Looking back, I’m struck by the level of privilege it takes for a person to write a book like that and be celebrated for it.  I mean, can you imagine a black woman writing LolitaLolita seduces you into accepting its premise, engaging on the author’s terms, only because those terms--the central term, that entitled white male penile navel-gazing is the appropriate medium of discourse for celebration of linguistic artistry--can feel so normal.  Nabokov seems to want us to think that because he has so mastered the medium of white male penile navel-gazing, he can tackle even the most taboo subjects in that medium, thus proving that skillful writing conquers any and all subject matter taboos. And to some extent that might be true, but Nabokov has also illustrated for us the nature of entitlement: the tilting of critical thought on an expressive medium such that sins viewed as unforgivable in other contexts can be forgiven and even celebrated due to the artist’s inherent worthiness.

It’s really hard to imagine anyone but a white man writing Lolita because any other perspective (even if it were the same words, written by an Other) would force so many questions and distract from the linguistic artifice. If a black woman were writing Lolita, we would not and could not read it as being about about language and desire and comedy, because we could only see it as a commentary on white maleness and entitlement and rape. (Literally, Act 3 of the book concerns a sort of battle of wits between two pedophiles over possession of a young girl. It’s literally a story about child sex trafficking that is meant to be read comically because the adversaries are very well read. There is pathos to it, but not really for the girl. By contrast, consider Precious, Based on the Novel ‘Push’ by Sapphire. The movie (I’m less familiar with the book) can be read comically, and can be read through the constraints of its medium, but I’ve never heard it argued that Precious is not about it’s top-level plot or that it fails to empathize with its abused child character. Audiences would not accept that conceit.)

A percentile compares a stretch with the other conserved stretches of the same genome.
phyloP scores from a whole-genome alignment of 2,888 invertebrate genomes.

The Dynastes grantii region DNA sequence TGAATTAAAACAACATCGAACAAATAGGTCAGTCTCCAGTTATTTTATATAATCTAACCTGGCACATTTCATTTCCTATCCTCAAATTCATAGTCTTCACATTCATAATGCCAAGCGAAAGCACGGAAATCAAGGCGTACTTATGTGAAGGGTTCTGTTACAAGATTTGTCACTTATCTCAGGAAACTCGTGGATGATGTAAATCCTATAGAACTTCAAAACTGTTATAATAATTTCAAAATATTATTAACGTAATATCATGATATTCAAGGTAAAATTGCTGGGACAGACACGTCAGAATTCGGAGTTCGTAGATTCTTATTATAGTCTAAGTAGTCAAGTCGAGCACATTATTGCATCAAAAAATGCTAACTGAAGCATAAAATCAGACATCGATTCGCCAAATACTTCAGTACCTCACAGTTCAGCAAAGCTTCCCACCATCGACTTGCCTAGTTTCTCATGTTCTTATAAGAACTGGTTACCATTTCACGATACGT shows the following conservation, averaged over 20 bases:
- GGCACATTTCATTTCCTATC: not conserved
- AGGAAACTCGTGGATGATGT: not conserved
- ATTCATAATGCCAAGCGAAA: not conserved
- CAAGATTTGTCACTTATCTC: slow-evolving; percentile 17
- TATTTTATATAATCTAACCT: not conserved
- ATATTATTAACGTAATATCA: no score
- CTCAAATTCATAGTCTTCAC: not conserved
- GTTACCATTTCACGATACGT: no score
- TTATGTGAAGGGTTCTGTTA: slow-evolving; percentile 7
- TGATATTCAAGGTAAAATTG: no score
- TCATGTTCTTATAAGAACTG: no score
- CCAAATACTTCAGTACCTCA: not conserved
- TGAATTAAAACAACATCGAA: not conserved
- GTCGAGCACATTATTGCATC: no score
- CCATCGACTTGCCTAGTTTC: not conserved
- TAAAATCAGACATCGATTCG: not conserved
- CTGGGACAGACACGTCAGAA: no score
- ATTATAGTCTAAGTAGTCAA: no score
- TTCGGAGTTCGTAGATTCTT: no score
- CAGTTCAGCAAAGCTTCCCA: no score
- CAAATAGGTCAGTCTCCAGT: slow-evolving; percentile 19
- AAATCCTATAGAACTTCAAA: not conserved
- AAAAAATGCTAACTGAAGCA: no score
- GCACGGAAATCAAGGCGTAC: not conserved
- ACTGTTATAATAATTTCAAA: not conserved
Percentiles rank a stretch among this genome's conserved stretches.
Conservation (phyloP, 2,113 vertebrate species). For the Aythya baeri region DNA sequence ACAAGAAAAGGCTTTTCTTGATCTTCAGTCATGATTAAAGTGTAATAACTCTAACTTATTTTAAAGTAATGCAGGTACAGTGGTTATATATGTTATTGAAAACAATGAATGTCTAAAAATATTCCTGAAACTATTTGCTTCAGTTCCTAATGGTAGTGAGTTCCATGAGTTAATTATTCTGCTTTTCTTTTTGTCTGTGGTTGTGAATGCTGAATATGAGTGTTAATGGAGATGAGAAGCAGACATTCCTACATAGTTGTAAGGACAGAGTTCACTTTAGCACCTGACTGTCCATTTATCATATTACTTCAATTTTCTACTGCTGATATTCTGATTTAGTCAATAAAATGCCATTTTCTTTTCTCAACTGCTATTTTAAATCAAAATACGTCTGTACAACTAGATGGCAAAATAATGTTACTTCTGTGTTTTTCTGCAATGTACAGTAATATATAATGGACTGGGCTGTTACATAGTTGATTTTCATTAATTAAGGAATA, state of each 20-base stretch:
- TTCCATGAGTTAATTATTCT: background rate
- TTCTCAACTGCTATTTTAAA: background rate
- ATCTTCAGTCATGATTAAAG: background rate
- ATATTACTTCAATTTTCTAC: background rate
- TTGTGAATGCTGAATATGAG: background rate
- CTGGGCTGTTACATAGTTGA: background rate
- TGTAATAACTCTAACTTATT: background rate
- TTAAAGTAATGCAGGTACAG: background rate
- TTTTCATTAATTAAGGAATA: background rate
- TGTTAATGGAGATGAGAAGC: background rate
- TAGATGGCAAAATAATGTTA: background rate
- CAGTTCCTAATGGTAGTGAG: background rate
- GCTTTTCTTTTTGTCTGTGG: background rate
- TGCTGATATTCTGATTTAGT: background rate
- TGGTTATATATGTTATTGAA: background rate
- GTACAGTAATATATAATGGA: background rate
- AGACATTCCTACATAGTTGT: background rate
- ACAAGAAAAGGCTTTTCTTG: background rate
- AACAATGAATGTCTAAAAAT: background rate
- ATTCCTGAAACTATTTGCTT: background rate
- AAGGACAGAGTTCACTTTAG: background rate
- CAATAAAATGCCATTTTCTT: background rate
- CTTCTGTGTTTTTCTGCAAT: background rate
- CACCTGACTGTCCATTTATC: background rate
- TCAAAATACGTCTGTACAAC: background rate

Critics, and to a lesser extent readers in general, allow only white males to be read from a socially neutral perspective. This is true of Nabokov as well as his protagonists.


Lolita led me towards a long-unquestioned, unarticulated worldview of “because I’m a white man and an artist, I get to do this.” And the result was, yes, being a raging asshole to people, but also going to music school for seven years to compose super artsy shit nobody liked.

1. Philip Roth, Portnoy’s Complaint (1969)


Why I read it:

I saw it mentioned in articles and such as a very funny book.

What it’s about:

A Jew, his penis, and his mother.


How much of an asshole I was after reading it:

Immediately after reading Portnoy’s Complaint, I was probably less of an asshole than I had been weeks earlier.  And that’s because until I read it at the age of 14 or so, I’d never read a novel that spoke to me in certain very particular ways that this book did.  By particular ways, I mean the book was about another person who, like me, was:

  • Obsessed with sex;

  • Being pressured by my parents to embody certain ideals (particularly through academic success and social standing);

  • Desperate for the catharsis of transgressive comedy; and

  • Wanting to be a good person and feeling conflicted in light of the foregoing.

Portnoy’s Complaint was the first book I ever read that made me feel less alone in the world.  What’s funny to me about that is that all through school, they make you read books about kids your age, and I’m sure that the point of that is you’re supposed to relate to them because they’re kids with kid problems and they look like you or whatever.  But that’s crazy--most books about kids that are taught as literature are about orphans who, freed from the constraints of, you know, having parents, get to go on cool adventures. I certainly enjoyed reading Harry Potter and Huckleberry Finn, but even though I was having a pretty tough time emotionally when I read those books and felt like nobody understood me, those books did nothing for me on an emotional level.  Even Catcher in the Rye, which is assigned in school specifically because so many kids connect to it that way and feel less alone, did nothing for me.  (I never felt like adults were “phony,” and I just thought Holden Caulfield needed to stop whining and be nice to people.)